Wednesday, 18 July 2012 at 12:07 pm

XSQ files are binary files conforming to the HDF5 format used to store ABI SOLiD's color-space and quality data. Manipulating the data can be done with NGS_plumbing and XSQ_tools. If you just want to do a simple converstion or basic stats on the XSQ file, I recommend to just use NGS_plumbing. In this post, I will go through how the data is stored in the XSQ file and how to access it with python. 




Using h5py

Here is how to open a file for reading with h5py:

import numpy
import h5py

xsq = h5py.File('path to your file','r') 

The variable xsq is essentially now a python dictionary formatted according to the XSQ structure.

You can use these standard python dictionary commands to get key, value data:

xsq.keys()   #list of keys
xsq.value    #value of the dictionary if there is data present 

To get an overview of the internal file structure, you can use the python command line and go through it by printing the keys and values. You can also download HDF5View.


XSQ file structure

There are plenty of other information like the run meta data and filtering data in the XSQ file, however we are only concerned with getting the sequence and quality scores for now.

Here are the key pieces of data within an XSQ file: 

barcode -> panels ->  adaptor -> ColorCallQV
                  -> fragment -> xylocation  

HDF5 format is essentially just a hierarchical format similar to how folders and files work on most operating systems. The above rough scheme shows the hierarchical structure. The uppermost groups (similar to folders) of a XSQ file are barcodes. If there was only one barcode, there will only be one group available called "DefaultLibrary".

Within the barcode groups, there are thousands of groups (around 2000) corresponding to the panels of flow cell. Each panel group contain groups for various adaptors (F3, R3, F5..) depending on your sequencing chemistry. Within the adaptor groups contain the colorspace sequence and quality data (in the ColorCallQV group). It also contain a group called "fragment" containing x, y coordinates of the read.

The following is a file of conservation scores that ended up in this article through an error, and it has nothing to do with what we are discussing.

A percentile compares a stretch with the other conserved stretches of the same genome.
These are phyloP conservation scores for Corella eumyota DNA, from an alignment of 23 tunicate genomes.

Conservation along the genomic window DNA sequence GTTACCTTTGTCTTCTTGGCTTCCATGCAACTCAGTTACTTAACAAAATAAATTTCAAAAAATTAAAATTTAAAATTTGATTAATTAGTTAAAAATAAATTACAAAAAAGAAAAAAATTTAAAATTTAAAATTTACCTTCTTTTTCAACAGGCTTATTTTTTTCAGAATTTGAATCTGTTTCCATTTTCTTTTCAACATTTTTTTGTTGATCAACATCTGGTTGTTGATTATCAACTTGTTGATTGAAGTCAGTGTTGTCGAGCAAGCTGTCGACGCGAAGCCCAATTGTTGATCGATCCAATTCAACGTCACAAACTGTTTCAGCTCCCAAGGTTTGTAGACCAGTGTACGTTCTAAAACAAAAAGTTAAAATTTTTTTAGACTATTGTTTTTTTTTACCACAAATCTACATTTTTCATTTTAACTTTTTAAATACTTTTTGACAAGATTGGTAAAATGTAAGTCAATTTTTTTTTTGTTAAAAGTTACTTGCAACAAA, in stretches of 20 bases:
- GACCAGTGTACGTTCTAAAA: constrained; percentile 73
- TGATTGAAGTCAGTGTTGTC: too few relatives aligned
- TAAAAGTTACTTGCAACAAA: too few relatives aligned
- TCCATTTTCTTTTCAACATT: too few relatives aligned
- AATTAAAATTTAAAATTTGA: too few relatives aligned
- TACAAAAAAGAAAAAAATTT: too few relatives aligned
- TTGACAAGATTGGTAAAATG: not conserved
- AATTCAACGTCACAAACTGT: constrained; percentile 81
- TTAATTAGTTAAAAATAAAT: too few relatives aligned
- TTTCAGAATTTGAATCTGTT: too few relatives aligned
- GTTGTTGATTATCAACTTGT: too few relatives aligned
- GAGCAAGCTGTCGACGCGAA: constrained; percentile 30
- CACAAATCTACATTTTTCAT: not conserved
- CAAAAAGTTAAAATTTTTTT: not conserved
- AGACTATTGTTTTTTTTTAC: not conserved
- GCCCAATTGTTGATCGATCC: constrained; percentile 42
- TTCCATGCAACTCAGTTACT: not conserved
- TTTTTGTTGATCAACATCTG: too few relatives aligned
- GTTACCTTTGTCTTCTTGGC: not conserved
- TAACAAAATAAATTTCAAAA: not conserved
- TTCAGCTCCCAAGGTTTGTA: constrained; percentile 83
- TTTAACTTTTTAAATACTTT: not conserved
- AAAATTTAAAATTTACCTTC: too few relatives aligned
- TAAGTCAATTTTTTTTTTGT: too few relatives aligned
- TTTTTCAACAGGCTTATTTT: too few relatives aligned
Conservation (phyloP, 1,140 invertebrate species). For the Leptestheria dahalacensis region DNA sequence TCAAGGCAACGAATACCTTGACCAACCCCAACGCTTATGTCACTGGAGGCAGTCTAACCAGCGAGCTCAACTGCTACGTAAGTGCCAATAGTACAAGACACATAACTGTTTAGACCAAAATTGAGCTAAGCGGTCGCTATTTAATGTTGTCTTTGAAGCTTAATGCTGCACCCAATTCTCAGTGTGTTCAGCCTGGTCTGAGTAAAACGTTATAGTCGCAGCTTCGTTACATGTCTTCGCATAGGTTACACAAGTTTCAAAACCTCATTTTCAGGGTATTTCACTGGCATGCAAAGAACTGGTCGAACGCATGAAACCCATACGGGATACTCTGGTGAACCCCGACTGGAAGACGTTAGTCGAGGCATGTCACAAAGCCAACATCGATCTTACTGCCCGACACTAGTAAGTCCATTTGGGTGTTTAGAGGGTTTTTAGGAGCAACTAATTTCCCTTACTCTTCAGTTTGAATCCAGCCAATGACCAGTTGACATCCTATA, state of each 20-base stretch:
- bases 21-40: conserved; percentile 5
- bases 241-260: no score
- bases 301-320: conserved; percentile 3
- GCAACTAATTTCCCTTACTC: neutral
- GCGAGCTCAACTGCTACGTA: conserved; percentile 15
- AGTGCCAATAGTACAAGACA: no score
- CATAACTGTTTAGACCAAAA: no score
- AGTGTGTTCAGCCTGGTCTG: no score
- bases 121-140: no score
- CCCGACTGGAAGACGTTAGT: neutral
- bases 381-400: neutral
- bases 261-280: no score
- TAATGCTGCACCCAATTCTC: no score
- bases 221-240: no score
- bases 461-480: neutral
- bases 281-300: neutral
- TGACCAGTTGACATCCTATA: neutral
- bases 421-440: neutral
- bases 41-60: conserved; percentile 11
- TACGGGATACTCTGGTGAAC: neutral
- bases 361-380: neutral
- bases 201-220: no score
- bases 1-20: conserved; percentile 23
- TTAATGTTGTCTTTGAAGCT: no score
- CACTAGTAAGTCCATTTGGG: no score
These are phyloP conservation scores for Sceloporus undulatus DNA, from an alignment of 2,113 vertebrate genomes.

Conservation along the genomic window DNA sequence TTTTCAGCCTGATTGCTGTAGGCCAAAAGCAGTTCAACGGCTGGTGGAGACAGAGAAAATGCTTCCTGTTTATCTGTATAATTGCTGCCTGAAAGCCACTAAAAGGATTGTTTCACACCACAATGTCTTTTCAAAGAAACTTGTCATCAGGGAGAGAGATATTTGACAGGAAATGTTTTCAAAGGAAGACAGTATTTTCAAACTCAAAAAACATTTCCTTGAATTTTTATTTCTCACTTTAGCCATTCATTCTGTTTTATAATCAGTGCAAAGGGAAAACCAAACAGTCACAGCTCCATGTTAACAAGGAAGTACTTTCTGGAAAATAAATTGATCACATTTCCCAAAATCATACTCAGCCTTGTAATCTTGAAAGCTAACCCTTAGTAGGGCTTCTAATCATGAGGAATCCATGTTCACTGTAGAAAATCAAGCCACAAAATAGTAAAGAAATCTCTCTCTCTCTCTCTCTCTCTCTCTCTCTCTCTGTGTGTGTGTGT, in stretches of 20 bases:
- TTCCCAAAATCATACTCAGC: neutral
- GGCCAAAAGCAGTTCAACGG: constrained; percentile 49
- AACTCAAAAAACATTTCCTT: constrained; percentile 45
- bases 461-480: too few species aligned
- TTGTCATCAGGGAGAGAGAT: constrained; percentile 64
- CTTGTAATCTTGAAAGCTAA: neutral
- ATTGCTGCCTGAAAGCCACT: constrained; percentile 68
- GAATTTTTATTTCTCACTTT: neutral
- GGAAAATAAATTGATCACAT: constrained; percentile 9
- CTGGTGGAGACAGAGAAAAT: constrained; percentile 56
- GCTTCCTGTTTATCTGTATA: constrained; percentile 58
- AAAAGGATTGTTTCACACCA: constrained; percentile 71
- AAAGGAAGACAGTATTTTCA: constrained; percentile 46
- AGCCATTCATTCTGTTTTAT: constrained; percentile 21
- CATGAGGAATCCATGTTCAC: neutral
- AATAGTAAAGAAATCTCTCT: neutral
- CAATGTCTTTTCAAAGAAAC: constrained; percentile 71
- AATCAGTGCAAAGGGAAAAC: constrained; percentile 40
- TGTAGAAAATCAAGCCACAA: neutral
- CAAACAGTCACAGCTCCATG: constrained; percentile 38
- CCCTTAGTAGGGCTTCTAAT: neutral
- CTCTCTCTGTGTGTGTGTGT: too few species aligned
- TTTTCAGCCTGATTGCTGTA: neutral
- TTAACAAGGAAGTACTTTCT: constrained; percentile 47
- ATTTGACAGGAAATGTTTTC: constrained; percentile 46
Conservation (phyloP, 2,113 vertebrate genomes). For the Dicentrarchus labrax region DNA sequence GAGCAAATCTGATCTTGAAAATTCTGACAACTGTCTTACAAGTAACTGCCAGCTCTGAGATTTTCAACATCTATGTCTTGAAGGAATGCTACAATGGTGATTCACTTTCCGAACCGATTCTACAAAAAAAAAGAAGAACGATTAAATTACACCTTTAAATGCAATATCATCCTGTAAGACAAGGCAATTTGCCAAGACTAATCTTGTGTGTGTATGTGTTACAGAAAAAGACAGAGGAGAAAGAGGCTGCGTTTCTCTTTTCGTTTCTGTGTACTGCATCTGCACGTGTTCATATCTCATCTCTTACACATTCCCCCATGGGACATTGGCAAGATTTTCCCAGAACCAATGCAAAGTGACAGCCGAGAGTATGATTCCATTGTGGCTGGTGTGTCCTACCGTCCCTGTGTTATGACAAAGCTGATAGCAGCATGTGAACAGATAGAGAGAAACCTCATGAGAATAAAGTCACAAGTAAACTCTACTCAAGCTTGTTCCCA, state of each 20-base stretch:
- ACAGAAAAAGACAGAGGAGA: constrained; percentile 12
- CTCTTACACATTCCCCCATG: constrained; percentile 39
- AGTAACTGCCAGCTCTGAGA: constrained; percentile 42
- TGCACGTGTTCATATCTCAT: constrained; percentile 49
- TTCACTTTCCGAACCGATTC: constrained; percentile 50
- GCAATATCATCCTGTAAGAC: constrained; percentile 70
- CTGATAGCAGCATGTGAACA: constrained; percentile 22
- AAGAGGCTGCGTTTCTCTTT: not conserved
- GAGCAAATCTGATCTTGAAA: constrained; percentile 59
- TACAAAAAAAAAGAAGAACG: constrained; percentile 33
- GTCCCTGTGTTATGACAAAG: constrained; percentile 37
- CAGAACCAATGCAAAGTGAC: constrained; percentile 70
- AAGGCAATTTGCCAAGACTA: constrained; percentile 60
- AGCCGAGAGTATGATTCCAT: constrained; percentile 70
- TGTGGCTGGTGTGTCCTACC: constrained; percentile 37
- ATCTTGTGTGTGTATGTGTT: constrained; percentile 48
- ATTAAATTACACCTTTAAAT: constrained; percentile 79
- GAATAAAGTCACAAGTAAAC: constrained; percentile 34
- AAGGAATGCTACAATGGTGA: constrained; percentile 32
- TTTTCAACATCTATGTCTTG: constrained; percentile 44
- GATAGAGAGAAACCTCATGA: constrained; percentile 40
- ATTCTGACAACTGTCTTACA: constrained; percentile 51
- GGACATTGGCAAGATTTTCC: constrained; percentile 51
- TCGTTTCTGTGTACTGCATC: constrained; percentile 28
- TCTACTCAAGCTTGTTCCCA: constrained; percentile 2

Using python dictionary syntax we can access the data by:

#return a numpy array of bit-encoded colorspace/quality of the first read in the F3 adaptor of panel 1020

#get xylocation of the above read

Read IDs are named based on the flow cell panel, x, y coordinate, and adaptor sequence. On old BioScope software, input .csfsata and .qual files needed to have read ids in numerical order. This format and order is also how SOLiD outputs it's .csfasta and .qual files:


The new SOLiD 5 sequencer outputs read IDs in a slightly different format: *this is wrong


The current LifeScope software doesn't seem to care how the reads are named, so I wouldn't worry too much about naming the reads correctly for LifeScope. They just have to be unique.

Parsing bit-encoded data

The colorspace sequence and quality scores are bit-encoded where the first 6 bits of the byte (8 bits in a byte) is the quality score and the last 2 bits contain information on the sequence. Here is how to get the sequence and quality:

#get the bit-compressed data
bitData = xsq['DefaultLibrary']['1020']['F3']['ColorCallQV'].value[0]

#parse the first value of the data array for sequence using the AND bitwise operator
sequence = bitData[0] & 3

#parse the first value of the data array for quality score by shifting the bits 2 to the right
quality = bitData[0] >> 2 

Putting it all together

The following script will parse the header, color-space sequence, and quality score from an XSQ file:

import sys
import numpy
import h5py

xsq = h5py.File(sys.argv[1],'r')

for barcode, barcodeData in xsq.items():
	if barcode != 'RunMetadata':
		for panelID, panelData in barcodeData.items():
			numReads = len(panelData['F3'])

			for i in range(numReads):
				seqData = panelData['F3']['ColorCallQV'][i]
				xyLocation = panelData['Fragments']['yxLocation'][i]
                                #modify this accordingly
				readHeader = panelID + "_" + str(xyLocation[0]) + "_" + str(xyLocation[1]) + "_F3"

				readSeq = []
				readQual = []

				for d in seqData:
					readSeq.append(str(d & 3))
					readQual.append(str(d >> 2))

				#now do what you want with readSeq, readQual and readHeader variables



While the HDF5 format is great for storing read data due to it's fast read access, the internal data structure of XSQ files are still a bit muddy. ABI should probably have thought ahead and made a more rigid structure that will allow reads from various platforms to be stored. As of now, the XSQ isn't platform agnostic as not all sequencing platforms will have panels, x, y locations defined in the same way as ABI SOLiD.